A buzz has erupted in the training community about the impact that comes with the recent passage of Initiative 594. Some local training programs have simply been cancelled. Others just don’t know what the impact will be and are consulting with attorneys. As I announced on my home page, I am proceeding with caution and will no longer loan firearms in my classes after 594 takes effect to avoid the background check for every transfer nightmare. My belief is, with time, there will be prosecutorial guidance and/or an update to the legislation relieving this burden. For now, if I cannot loan a lower caliber gun to a student as a training tool to start out with, what can I do to help them out? This is a good time for me to expand on a training method that I have been working with for several years: Airsoft.

Stay with me and let me explain. I am NOT talking about the cheap plastic spring operated “toy” Airsoft guns you see at local retailers. What I am writing about are the 1:1 replicas of actual firearms. The Airsoft I use for training are gas operated full metal guns with removable magazines, working slides (blowback), and functioning operational controls such as safeties, decocking levers, and realistic take down procedures. Many models on the market are licensed reproductions of their bullet firing inspirations. For the remainder of this post, when I use the term Airsoft I am talking about this level of Airsoft pistol for training, not the toys for gaming.

My Airsoft guns fire a plastic BB, powered by compressed gas. Semi-automatic and revolver models are available. The BBs are loaded into the magazine of a semi-auto that also holds the compressed gas. BBs in a revolver model are loaded into casings and inserted into the cylinder and the compressed gas is stored in the handle under the grips of the gun. The result is a realistic replica gun that also fires a projectile to the target. While not technically a gun under the law, it offers a great training opportunity because of the realistic feel and function. Given the fact you are shooting a projectile; you need to practice proper gun safety when using Airsoft just like you would with a bullet firing gun.

At the most basic level, the fundamentals of pistol shooting are stance, grip, sights, and trigger control. You can practice all of these principles effectively with Airsoft. Because of the realistic feel and operation of the Airsoft gun the only thing missing is the sound report and recoil involved with firing real bullets. As far as training goes, especially for a new shooter with first shot anxiety, being without the loud bang and recoil is not necessarily a bad thing. The gun handling characteristics, of inserting/removing magazines, working the slide, etc. are the same as a real gun but with greatly reduced spring pressure making the process much easier. That has also been a great training device for beginning shooters that will translate directly to using their actual firearm. Am I sure it can be effective? Yes, as proven by Tatsuya Sakai who won a national pistol speed shooting competition several years ago. Sakai is from Japan and had only fired Airsoft guns. He worked for about a month in the U.S. learning about recoil management and won the Steel Challenge event.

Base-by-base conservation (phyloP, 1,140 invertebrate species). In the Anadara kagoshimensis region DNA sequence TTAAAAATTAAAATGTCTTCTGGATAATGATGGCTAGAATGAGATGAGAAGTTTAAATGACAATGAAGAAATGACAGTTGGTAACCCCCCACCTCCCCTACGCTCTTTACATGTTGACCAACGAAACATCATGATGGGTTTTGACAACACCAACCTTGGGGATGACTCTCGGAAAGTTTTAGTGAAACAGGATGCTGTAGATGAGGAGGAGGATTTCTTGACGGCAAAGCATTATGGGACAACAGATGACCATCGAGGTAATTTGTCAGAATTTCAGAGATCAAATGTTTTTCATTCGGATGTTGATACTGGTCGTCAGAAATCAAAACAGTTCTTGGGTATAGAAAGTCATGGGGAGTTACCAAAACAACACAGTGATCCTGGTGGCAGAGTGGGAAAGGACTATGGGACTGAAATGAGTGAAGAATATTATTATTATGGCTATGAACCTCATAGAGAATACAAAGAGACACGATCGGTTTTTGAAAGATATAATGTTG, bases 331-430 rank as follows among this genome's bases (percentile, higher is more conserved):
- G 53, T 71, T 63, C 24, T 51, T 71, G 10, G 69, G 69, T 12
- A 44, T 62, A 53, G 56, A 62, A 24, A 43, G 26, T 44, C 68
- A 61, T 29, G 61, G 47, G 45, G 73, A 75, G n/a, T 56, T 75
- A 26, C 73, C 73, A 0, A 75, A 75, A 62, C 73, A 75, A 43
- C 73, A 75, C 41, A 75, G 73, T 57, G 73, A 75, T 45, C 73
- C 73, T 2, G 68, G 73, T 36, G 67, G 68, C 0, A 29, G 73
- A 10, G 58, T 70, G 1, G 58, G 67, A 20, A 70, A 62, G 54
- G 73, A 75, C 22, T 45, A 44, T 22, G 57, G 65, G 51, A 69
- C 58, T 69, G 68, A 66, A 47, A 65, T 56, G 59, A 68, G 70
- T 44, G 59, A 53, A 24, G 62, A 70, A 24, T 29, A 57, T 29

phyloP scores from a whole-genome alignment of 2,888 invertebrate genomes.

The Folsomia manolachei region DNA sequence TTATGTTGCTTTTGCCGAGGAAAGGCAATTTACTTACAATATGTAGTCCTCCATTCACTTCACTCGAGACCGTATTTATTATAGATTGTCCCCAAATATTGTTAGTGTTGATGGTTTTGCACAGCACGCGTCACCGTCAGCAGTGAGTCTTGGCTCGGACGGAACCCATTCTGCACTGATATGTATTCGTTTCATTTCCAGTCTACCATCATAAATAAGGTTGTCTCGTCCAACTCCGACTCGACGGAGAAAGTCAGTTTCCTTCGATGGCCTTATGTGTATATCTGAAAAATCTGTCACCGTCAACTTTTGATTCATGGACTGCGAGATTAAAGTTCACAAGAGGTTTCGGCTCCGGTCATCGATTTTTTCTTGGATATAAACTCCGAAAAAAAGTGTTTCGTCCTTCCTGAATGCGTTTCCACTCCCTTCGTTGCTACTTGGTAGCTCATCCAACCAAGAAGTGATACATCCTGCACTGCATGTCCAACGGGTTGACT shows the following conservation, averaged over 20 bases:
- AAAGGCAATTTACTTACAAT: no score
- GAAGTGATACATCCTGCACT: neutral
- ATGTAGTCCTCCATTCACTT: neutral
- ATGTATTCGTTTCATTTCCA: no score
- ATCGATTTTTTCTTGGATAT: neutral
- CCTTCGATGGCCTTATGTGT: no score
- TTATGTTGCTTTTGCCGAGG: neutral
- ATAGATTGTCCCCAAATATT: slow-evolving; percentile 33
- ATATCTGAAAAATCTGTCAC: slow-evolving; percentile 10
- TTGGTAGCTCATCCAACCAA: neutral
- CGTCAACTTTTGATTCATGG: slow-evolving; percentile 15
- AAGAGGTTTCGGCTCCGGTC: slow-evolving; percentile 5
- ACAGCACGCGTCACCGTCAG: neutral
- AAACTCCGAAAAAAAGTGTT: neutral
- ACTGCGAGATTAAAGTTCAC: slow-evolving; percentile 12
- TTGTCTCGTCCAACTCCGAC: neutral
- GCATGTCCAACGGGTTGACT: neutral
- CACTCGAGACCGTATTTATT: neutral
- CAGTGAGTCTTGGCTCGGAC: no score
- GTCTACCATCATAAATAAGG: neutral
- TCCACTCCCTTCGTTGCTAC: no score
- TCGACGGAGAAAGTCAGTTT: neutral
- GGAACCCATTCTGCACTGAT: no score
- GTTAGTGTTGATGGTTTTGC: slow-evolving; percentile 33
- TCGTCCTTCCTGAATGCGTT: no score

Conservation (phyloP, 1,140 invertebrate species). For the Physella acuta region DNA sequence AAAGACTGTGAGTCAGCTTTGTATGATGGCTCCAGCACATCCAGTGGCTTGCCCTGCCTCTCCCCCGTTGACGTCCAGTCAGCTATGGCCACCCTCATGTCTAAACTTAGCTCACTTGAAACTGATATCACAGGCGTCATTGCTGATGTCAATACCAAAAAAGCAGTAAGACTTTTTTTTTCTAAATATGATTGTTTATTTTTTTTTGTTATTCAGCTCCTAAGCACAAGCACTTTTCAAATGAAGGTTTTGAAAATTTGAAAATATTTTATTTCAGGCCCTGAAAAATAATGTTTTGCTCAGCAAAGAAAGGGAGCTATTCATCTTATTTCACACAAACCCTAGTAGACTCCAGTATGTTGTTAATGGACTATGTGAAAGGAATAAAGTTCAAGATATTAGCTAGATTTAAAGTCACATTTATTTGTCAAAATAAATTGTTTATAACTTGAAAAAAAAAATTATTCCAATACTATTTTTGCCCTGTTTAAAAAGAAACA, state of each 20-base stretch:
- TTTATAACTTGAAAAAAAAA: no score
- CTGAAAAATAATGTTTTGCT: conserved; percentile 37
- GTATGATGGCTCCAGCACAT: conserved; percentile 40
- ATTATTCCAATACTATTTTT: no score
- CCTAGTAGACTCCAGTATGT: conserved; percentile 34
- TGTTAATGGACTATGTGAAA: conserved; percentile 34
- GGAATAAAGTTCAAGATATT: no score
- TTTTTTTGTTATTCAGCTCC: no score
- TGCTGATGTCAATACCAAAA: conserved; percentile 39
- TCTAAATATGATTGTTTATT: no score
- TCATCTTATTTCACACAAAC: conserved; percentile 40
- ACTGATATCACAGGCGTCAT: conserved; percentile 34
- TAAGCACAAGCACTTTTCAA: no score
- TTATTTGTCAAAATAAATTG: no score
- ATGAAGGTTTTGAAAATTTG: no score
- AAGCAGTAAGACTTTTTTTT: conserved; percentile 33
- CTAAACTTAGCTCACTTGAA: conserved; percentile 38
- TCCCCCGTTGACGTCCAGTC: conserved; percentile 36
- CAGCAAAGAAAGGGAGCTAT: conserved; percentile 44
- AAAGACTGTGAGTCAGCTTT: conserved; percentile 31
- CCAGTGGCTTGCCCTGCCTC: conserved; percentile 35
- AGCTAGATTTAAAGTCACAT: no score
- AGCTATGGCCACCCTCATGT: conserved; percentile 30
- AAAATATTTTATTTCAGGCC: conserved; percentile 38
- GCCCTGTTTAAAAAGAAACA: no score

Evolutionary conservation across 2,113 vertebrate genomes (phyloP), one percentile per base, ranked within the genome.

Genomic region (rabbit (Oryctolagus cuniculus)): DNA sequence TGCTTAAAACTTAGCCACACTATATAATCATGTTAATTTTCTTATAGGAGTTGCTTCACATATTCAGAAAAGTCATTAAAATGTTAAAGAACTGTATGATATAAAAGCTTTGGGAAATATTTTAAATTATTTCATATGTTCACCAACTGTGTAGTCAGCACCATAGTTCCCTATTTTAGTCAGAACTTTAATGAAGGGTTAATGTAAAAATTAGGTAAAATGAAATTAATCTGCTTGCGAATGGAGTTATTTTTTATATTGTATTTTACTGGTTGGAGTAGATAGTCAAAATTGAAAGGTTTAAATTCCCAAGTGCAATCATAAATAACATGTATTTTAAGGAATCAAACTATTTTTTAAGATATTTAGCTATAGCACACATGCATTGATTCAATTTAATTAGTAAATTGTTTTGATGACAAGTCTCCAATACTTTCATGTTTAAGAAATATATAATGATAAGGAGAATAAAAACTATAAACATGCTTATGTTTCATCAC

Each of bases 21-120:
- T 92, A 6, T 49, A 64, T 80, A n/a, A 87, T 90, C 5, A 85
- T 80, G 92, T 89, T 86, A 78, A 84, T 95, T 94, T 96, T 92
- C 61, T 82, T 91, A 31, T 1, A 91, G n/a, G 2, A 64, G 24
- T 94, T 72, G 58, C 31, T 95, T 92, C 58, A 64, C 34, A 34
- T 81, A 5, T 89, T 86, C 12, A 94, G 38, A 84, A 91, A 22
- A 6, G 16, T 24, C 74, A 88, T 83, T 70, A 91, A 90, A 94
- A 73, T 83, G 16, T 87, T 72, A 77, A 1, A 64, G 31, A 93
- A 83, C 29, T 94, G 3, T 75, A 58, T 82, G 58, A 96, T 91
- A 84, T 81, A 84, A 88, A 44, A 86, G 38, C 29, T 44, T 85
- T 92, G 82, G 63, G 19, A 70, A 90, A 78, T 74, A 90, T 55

Hopefully, you can see the direct translation of focused Airsoft training to your shooting skills. If you can see that benefit, let me throw a couple more at you: cost and available training locations. Cost is always a factor. These days, 9mm training ammunition runs about $16 for a box of 50 rounds. I recently bought a bag of 5,000 Airsoft BBs for $8. Yes, that is half the price for 100 times more. You still need gas and that is not as easy to quantify in a concise post, but it should be obvious that you can shoot your Airsoft for a fraction of the cost of conventional ammunition. What about training location? With Airsoft you don’t need a traditional firing range. I have incorporated Airsoft shooting into the classroom portion of my pistol courses. I have also used Airsoft for private instruction. It is great for building repetitions of drawing from a holster and other defensive considerations. I have also used Airsoft in Law Enforcement training circles for force on force scenario based training exercises or to practice in advance complex live fire range drills. It is safe to practice Airsoft indoors and with the proper target configuration the BBs remain contained. Remember eye protection is always recommended.

Like so many things in life, you will get out of training what you put into it. Training with Airsoft can be serious and effective pistol training, but only if you have the proper mindset. You have to make it gun training, NOT toy gun training. Making your session serious and realistic is up to you.

NOTE: This post in no way is intended to prove Airsoft is the end-all beat-all training cure. There are other methods like laser training, or sub-caliber training, dry fire, simunitions, etc. Airsoft and all the others are useful training tools but you never have only one tool in your tool box.

Train for real. There are no lucky shots.

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Check out this new area for blog posts!

The Make Ready! Instructor page now has a blog! That’s kind of a big deal (for me at least). It was beyond my current capabilities in the web design department and once again Gavin J. (who helped set up this version of the website) came to the rescue. Thanks Gavin!

The blog that runs on the Home page will be focused on upcoming classes, schedules, and other events. This blog will be for gun industry related information. I will try to keep the entries informative but concise. I plan to address some common questions from students and offer information based on my experience. It will be informative and give prospective students some insights about me.

At this time all comments must be approved before they are published, so you can bet I will read every one.

Thanks for stopping by. Keep checking back for more updates and information.